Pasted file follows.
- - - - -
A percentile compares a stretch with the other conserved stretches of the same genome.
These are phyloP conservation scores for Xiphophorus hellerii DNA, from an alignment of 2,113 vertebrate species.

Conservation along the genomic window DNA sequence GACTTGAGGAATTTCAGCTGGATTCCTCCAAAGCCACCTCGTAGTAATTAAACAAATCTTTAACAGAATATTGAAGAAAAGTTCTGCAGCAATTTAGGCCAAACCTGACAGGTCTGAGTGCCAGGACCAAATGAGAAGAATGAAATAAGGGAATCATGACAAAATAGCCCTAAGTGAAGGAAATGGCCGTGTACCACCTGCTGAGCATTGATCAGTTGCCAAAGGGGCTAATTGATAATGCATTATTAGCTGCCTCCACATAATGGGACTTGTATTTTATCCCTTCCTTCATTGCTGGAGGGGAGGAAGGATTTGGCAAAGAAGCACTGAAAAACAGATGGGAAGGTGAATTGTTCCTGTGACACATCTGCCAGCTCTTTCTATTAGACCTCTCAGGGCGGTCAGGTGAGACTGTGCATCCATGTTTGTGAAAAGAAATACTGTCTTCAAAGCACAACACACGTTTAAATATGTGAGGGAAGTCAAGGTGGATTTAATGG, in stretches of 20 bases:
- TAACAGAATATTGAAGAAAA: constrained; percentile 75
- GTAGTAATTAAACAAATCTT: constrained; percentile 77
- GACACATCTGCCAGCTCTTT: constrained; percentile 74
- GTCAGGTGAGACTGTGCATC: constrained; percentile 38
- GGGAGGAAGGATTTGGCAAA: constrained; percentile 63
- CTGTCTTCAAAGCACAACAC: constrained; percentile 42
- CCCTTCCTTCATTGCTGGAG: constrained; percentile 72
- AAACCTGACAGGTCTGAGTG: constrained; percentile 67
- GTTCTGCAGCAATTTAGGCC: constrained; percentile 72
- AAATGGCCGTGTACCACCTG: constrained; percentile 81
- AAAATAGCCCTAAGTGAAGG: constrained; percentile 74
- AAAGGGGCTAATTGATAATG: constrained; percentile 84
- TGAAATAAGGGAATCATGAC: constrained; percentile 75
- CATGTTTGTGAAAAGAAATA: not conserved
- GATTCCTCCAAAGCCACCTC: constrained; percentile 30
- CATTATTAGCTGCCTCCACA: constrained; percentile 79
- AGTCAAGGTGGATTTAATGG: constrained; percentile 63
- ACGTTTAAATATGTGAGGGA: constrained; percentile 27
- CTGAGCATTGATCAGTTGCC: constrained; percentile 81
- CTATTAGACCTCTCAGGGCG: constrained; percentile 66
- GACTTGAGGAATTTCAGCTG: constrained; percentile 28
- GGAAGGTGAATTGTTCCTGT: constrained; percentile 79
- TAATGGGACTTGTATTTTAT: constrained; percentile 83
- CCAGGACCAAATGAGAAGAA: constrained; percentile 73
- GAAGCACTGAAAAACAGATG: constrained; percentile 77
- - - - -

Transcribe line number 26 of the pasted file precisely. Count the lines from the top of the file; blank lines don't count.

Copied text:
- TAATGGGACTTGTATTTTAT: constrained; percentile 83